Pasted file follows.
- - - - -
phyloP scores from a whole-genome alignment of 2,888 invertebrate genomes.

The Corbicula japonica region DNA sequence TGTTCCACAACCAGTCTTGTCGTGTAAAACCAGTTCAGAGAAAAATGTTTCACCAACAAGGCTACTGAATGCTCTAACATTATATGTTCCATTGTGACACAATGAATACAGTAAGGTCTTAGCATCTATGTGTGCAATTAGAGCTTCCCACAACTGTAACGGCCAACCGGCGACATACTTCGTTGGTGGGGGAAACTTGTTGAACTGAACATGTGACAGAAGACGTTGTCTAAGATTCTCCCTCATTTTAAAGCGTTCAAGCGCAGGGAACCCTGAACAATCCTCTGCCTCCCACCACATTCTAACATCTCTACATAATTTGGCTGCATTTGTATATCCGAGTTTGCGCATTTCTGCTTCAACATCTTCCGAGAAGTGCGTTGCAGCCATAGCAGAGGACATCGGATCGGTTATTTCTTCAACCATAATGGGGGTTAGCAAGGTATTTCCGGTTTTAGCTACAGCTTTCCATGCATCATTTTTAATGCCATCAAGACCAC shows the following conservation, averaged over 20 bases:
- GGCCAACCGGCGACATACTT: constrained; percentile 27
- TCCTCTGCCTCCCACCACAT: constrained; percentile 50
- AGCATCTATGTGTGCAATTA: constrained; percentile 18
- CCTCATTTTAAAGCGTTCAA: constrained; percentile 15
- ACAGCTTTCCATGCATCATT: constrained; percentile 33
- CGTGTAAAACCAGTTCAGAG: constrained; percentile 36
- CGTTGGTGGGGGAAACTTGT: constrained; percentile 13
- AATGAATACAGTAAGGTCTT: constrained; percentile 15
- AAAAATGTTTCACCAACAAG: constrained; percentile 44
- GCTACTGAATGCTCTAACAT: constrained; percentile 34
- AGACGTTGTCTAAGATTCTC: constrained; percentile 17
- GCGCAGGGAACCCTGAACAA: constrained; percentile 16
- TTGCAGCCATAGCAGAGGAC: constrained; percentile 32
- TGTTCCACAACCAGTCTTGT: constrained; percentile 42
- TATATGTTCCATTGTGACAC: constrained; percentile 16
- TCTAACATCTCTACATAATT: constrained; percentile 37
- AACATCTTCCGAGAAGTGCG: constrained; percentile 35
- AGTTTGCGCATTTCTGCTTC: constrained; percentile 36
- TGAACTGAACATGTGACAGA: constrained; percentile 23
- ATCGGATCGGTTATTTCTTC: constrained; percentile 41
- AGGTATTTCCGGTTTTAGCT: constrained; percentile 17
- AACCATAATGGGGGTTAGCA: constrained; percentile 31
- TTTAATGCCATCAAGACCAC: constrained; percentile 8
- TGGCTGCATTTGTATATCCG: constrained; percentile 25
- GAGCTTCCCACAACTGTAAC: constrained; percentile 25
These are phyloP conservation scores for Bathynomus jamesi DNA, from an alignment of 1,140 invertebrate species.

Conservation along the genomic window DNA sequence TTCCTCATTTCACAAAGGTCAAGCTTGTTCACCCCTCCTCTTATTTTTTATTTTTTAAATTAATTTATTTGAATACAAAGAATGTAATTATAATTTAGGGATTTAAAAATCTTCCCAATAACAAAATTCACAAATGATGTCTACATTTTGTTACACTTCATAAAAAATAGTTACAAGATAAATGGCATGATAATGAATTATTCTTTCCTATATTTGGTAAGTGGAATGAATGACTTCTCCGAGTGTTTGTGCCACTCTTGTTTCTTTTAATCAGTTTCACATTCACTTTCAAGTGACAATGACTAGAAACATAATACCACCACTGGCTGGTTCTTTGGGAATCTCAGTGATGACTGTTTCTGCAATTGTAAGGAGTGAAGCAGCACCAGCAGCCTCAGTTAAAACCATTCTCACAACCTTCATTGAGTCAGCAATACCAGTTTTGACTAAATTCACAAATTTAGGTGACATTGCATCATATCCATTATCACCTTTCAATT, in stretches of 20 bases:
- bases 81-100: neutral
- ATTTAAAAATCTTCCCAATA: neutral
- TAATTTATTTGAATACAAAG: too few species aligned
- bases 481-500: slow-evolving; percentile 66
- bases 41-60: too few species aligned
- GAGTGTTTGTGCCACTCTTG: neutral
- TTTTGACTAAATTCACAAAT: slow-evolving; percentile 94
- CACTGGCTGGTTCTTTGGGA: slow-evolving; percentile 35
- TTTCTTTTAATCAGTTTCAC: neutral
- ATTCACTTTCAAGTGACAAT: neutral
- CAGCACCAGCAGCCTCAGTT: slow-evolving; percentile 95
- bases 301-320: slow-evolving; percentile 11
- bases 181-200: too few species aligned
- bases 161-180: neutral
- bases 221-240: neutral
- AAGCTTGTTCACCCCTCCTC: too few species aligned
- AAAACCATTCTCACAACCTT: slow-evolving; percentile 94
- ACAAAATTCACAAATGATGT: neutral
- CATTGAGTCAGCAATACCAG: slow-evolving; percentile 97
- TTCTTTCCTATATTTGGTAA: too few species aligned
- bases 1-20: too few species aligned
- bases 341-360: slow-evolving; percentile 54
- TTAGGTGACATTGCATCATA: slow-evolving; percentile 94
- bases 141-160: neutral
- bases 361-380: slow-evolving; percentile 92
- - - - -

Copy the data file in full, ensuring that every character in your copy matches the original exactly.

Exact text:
phyloP scores from a whole-genome alignment of 2,888 invertebrate genomes.

The Corbicula japonica region DNA sequence TGTTCCACAACCAGTCTTGTCGTGTAAAACCAGTTCAGAGAAAAATGTTTCACCAACAAGGCTACTGAATGCTCTAACATTATATGTTCCATTGTGACACAATGAATACAGTAAGGTCTTAGCATCTATGTGTGCAATTAGAGCTTCCCACAACTGTAACGGCCAACCGGCGACATACTTCGTTGGTGGGGGAAACTTGTTGAACTGAACATGTGACAGAAGACGTTGTCTAAGATTCTCCCTCATTTTAAAGCGTTCAAGCGCAGGGAACCCTGAACAATCCTCTGCCTCCCACCACATTCTAACATCTCTACATAATTTGGCTGCATTTGTATATCCGAGTTTGCGCATTTCTGCTTCAACATCTTCCGAGAAGTGCGTTGCAGCCATAGCAGAGGACATCGGATCGGTTATTTCTTCAACCATAATGGGGGTTAGCAAGGTATTTCCGGTTTTAGCTACAGCTTTCCATGCATCATTTTTAATGCCATCAAGACCAC shows the following conservation, averaged over 20 bases:
- GGCCAACCGGCGACATACTT: constrained; percentile 27
- TCCTCTGCCTCCCACCACAT: constrained; percentile 50
- AGCATCTATGTGTGCAATTA: constrained; percentile 18
- CCTCATTTTAAAGCGTTCAA: constrained; percentile 15
- ACAGCTTTCCATGCATCATT: constrained; percentile 33
- CGTGTAAAACCAGTTCAGAG: constrained; percentile 36
- CGTTGGTGGGGGAAACTTGT: constrained; percentile 13
- AATGAATACAGTAAGGTCTT: constrained; percentile 15
- AAAAATGTTTCACCAACAAG: constrained; percentile 44
- GCTACTGAATGCTCTAACAT: constrained; percentile 34
- AGACGTTGTCTAAGATTCTC: constrained; percentile 17
- GCGCAGGGAACCCTGAACAA: constrained; percentile 16
- TTGCAGCCATAGCAGAGGAC: constrained; percentile 32
- TGTTCCACAACCAGTCTTGT: constrained; percentile 42
- TATATGTTCCATTGTGACAC: constrained; percentile 16
- TCTAACATCTCTACATAATT: constrained; percentile 37
- AACATCTTCCGAGAAGTGCG: constrained; percentile 35
- AGTTTGCGCATTTCTGCTTC: constrained; percentile 36
- TGAACTGAACATGTGACAGA: constrained; percentile 23
- ATCGGATCGGTTATTTCTTC: constrained; percentile 41
- AGGTATTTCCGGTTTTAGCT: constrained; percentile 17
- AACCATAATGGGGGTTAGCA: constrained; percentile 31
- TTTAATGCCATCAAGACCAC: constrained; percentile 8
- TGGCTGCATTTGTATATCCG: constrained; percentile 25
- GAGCTTCCCACAACTGTAAC: constrained; percentile 25
These are phyloP conservation scores for Bathynomus jamesi DNA, from an alignment of 1,140 invertebrate species.

Conservation along the genomic window DNA sequence TTCCTCATTTCACAAAGGTCAAGCTTGTTCACCCCTCCTCTTATTTTTTATTTTTTAAATTAATTTATTTGAATACAAAGAATGTAATTATAATTTAGGGATTTAAAAATCTTCCCAATAACAAAATTCACAAATGATGTCTACATTTTGTTACACTTCATAAAAAATAGTTACAAGATAAATGGCATGATAATGAATTATTCTTTCCTATATTTGGTAAGTGGAATGAATGACTTCTCCGAGTGTTTGTGCCACTCTTGTTTCTTTTAATCAGTTTCACATTCACTTTCAAGTGACAATGACTAGAAACATAATACCACCACTGGCTGGTTCTTTGGGAATCTCAGTGATGACTGTTTCTGCAATTGTAAGGAGTGAAGCAGCACCAGCAGCCTCAGTTAAAACCATTCTCACAACCTTCATTGAGTCAGCAATACCAGTTTTGACTAAATTCACAAATTTAGGTGACATTGCATCATATCCATTATCACCTTTCAATT, in stretches of 20 bases:
- bases 81-100: neutral
- ATTTAAAAATCTTCCCAATA: neutral
- TAATTTATTTGAATACAAAG: too few species aligned
- bases 481-500: slow-evolving; percentile 66
- bases 41-60: too few species aligned
- GAGTGTTTGTGCCACTCTTG: neutral
- TTTTGACTAAATTCACAAAT: slow-evolving; percentile 94
- CACTGGCTGGTTCTTTGGGA: slow-evolving; percentile 35
- TTTCTTTTAATCAGTTTCAC: neutral
- ATTCACTTTCAAGTGACAAT: neutral
- CAGCACCAGCAGCCTCAGTT: slow-evolving; percentile 95
- bases 301-320: slow-evolving; percentile 11
- bases 181-200: too few species aligned
- bases 161-180: neutral
- bases 221-240: neutral
- AAGCTTGTTCACCCCTCCTC: too few species aligned
- AAAACCATTCTCACAACCTT: slow-evolving; percentile 94
- ACAAAATTCACAAATGATGT: neutral
- CATTGAGTCAGCAATACCAG: slow-evolving; percentile 97
- TTCTTTCCTATATTTGGTAA: too few species aligned
- bases 1-20: too few species aligned
- bases 341-360: slow-evolving; percentile 54
- TTAGGTGACATTGCATCATA: slow-evolving; percentile 94
- bases 141-160: neutral
- bases 361-380: slow-evolving; percentile 92